The Dopamine Hypothesis

Biological Explanation of Schizophrenia

Chemical imbalance stemming from a problem with neurochemicals working differently in the brain; an increase of activity at dopamine synapses. The excess of the neurotransmitters in the brain increases feeling of paranoia and can cause hallucinations; theses are symptoms of schizophrenia.

The Dopamine Hypothesis


Biological Explanation of Schizophrenia

+ The effectiveness of drugs that reduce the availability of dopamine support its role as implicated in the disorder. Neuroleptic drugs relive the symptoms of schizophrenia (such as hallucinations and delusions) by blocking the post-synaptic dopamine receptors; decreasing amounts of dopamine.

+ Lindtroem et al found that when L-DOPA (a chemical which is used by the brain to produce dopamine) was administered and traced using a radioactive label, it was taken up more quickly in schizophrenic patients than a control group. This indicates that the patients with schizophrenia were producing more dopamine then the control group.This indicates that the patients with schizophrenia were producing more dopamine than the control group.

- Though aniti-psychotic drugs reduce dopamine availability in a very short time the effect on symptoms takes several weeks to appear, suggesting other factors involved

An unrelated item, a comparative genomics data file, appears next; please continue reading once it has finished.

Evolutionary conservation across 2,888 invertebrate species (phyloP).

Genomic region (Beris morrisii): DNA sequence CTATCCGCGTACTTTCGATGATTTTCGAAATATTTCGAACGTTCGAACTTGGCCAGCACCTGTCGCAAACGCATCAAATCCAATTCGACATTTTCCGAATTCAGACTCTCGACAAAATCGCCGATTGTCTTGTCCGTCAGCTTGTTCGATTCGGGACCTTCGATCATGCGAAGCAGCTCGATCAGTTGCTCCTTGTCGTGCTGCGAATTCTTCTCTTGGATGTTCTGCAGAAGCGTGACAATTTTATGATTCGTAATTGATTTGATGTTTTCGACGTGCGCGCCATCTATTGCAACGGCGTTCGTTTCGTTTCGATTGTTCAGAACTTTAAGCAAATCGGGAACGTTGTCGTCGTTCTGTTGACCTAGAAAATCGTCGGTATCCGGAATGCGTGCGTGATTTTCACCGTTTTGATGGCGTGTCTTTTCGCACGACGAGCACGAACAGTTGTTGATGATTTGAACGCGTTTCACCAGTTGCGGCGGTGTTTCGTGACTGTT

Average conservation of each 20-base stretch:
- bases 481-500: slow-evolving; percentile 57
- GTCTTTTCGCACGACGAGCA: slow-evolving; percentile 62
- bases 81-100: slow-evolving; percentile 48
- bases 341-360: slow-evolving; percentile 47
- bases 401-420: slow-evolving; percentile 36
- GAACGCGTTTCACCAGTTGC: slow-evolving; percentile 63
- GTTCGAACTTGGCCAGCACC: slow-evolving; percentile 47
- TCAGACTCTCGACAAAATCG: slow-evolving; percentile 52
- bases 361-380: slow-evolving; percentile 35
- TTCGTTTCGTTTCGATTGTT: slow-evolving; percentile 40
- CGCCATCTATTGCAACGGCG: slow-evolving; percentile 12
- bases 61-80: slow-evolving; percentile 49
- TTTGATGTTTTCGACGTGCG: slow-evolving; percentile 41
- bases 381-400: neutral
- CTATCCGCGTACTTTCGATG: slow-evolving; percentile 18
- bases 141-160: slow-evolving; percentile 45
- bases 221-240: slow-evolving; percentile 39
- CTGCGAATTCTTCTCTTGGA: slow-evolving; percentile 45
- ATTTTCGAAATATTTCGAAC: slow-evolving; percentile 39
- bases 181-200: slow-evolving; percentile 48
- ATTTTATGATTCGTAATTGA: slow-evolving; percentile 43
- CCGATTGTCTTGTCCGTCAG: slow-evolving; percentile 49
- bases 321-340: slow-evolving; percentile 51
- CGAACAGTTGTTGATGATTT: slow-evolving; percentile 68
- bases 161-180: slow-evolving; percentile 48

- The dopamine hypothesis may explain positive symptoms but it would be expected that negative symptoms would be associated with low rather than high levels of dopamine.

Genetic Factors

Biological Explanation of Schizophrenia

Schizophrenia or a vulnerability to the condition may run in families and thus may be inherited from parentd. It is thought that the presence of certain types of genetic mutations may be necessery for the disorder to be triggered. These genes can cause critical neural pathways in the brain to be disrupted or damaged. It is also possible that it is genetics that cause excess production to dopamine.

The disorder is caused by a number of genes

Genetic Factors


Biological Explanation of Schizophrenia

+ Family and twin study evidence, such as gottesman, gives support for a genetic component as concordance rates go up in direct relationship to the degree of relatedness.

+ Gottesman found an overall rate of 48% concordance for MZ twins and 17% for DZ twins, which indicates a genetic link.

- However because concordance rates are not 100% for MZ twins it suggests other factors play a role too.

- Also, MZ twins usually share their environments, so both genes and environment are similar: cause and effect cannot be concluded

Structural Brain Differences

Biological Explanation of Schizophrenia

It has been suggested that schizophrenics have larger than normal ventricles which may have restricted the growth of brain development or allowed for tissue damage. Brain Metabolism levels are lower than average, resulting in poorly performed tasks. There is also less space occupied by neurons and they can also be disorganised.